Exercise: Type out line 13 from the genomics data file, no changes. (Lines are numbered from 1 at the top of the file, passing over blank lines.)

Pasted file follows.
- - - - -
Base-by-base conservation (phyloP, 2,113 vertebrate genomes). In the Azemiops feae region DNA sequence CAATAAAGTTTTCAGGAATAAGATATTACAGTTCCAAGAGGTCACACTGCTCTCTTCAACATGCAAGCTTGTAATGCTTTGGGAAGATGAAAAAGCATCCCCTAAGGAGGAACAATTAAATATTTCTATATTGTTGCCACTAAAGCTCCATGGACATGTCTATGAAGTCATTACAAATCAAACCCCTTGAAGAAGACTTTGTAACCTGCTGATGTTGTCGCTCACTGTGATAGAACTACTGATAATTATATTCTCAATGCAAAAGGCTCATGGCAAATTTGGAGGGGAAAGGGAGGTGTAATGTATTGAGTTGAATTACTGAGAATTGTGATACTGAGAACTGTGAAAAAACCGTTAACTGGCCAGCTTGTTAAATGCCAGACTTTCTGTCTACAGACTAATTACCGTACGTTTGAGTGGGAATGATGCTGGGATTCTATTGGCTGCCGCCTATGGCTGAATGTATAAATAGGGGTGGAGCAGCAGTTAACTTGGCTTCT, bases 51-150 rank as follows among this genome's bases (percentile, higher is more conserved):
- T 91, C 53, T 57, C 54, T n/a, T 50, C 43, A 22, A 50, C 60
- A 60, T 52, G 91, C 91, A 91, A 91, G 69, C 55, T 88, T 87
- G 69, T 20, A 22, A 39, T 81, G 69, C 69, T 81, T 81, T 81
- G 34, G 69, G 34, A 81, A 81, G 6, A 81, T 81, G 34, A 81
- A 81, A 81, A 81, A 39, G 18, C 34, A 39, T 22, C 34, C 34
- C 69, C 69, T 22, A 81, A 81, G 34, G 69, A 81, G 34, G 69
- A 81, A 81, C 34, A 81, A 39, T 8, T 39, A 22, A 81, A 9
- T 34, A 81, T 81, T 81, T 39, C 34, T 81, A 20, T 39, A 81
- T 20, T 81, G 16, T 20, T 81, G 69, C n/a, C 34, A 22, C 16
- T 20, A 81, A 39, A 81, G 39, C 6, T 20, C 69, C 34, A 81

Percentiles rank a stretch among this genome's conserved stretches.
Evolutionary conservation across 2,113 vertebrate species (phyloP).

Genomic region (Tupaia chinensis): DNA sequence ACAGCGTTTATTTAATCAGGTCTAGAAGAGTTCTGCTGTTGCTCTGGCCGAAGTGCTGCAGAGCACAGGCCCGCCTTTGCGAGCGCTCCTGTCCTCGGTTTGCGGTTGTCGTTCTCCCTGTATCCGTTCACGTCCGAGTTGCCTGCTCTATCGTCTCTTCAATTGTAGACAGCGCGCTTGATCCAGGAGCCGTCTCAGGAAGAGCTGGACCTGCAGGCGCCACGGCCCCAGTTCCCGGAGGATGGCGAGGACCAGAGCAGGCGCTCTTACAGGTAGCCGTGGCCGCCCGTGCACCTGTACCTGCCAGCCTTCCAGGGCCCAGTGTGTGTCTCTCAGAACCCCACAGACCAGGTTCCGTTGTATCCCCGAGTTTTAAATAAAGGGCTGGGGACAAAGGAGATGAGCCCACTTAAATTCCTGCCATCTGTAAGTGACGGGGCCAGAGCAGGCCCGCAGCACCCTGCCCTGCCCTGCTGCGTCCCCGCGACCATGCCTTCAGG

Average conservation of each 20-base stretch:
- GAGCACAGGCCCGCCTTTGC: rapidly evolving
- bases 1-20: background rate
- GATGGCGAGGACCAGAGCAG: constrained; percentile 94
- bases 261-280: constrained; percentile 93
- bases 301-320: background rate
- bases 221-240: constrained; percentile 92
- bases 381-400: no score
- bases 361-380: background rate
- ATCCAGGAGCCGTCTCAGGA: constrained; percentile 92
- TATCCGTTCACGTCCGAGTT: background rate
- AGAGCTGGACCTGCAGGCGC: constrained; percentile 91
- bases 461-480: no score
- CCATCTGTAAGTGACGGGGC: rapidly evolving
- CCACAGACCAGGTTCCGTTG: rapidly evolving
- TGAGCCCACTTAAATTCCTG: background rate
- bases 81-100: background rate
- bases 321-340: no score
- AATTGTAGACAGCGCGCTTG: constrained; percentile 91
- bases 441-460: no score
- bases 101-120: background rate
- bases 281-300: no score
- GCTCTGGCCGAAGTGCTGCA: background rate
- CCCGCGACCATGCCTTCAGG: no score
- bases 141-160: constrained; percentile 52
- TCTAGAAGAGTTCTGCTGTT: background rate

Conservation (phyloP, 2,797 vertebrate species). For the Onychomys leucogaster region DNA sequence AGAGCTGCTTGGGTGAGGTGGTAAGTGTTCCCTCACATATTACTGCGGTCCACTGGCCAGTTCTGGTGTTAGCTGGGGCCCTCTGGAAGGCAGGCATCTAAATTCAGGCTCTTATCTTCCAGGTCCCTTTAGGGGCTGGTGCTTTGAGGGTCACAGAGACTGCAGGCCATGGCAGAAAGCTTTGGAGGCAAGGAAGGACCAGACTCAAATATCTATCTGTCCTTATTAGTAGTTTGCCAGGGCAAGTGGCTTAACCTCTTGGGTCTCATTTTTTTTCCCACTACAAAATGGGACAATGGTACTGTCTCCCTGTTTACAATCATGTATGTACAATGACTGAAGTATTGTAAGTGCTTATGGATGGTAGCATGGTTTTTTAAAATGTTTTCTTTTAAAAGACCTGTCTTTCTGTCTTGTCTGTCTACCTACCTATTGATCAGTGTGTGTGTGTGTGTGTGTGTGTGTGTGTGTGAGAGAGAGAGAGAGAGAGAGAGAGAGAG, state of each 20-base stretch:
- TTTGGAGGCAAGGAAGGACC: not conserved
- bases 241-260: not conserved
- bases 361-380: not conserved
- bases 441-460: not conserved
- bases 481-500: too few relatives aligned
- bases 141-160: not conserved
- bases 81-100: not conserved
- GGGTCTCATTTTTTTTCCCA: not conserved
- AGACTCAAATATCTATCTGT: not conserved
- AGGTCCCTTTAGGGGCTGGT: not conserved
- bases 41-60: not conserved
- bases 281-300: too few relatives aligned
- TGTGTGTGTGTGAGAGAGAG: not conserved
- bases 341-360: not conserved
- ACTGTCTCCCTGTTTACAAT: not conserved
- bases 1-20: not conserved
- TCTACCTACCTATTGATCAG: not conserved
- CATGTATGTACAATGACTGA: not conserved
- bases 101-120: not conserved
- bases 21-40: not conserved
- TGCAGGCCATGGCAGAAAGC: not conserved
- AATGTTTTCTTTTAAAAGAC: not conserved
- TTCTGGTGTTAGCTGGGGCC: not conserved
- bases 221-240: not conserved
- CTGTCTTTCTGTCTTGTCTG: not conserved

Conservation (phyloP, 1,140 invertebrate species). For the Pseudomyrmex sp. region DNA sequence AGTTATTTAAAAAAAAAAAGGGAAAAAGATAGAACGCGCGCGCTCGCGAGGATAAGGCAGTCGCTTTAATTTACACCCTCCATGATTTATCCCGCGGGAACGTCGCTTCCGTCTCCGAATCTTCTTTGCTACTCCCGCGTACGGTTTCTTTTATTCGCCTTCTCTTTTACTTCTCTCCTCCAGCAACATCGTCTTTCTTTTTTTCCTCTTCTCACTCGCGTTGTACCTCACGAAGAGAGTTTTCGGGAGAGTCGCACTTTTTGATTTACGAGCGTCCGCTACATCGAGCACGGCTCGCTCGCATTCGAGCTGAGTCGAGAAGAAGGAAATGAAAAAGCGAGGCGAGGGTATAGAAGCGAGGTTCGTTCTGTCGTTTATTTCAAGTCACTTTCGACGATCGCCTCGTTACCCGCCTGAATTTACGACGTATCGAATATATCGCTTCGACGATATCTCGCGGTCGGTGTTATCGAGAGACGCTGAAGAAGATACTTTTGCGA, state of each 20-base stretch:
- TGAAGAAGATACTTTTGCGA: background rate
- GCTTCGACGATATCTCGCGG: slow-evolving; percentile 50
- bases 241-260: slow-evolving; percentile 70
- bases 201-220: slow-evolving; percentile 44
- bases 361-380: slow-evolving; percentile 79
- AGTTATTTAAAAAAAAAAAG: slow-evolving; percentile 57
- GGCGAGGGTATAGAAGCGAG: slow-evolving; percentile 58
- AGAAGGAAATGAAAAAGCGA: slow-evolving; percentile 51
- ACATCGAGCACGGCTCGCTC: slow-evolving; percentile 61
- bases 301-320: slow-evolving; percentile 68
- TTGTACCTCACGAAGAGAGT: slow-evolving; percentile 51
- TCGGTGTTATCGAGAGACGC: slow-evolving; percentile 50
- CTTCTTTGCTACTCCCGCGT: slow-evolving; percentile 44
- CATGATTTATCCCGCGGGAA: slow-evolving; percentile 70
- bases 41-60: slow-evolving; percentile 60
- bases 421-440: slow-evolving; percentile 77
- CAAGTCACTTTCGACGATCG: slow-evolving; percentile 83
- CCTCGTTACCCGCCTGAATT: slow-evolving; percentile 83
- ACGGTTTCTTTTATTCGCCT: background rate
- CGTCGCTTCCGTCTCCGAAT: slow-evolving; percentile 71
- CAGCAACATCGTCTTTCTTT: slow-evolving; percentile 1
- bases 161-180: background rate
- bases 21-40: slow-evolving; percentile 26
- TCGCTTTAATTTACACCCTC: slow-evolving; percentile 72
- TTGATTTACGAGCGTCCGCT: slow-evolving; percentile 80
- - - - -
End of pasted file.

Evolutionary conservation across 2,113 vertebrate species (phyloP).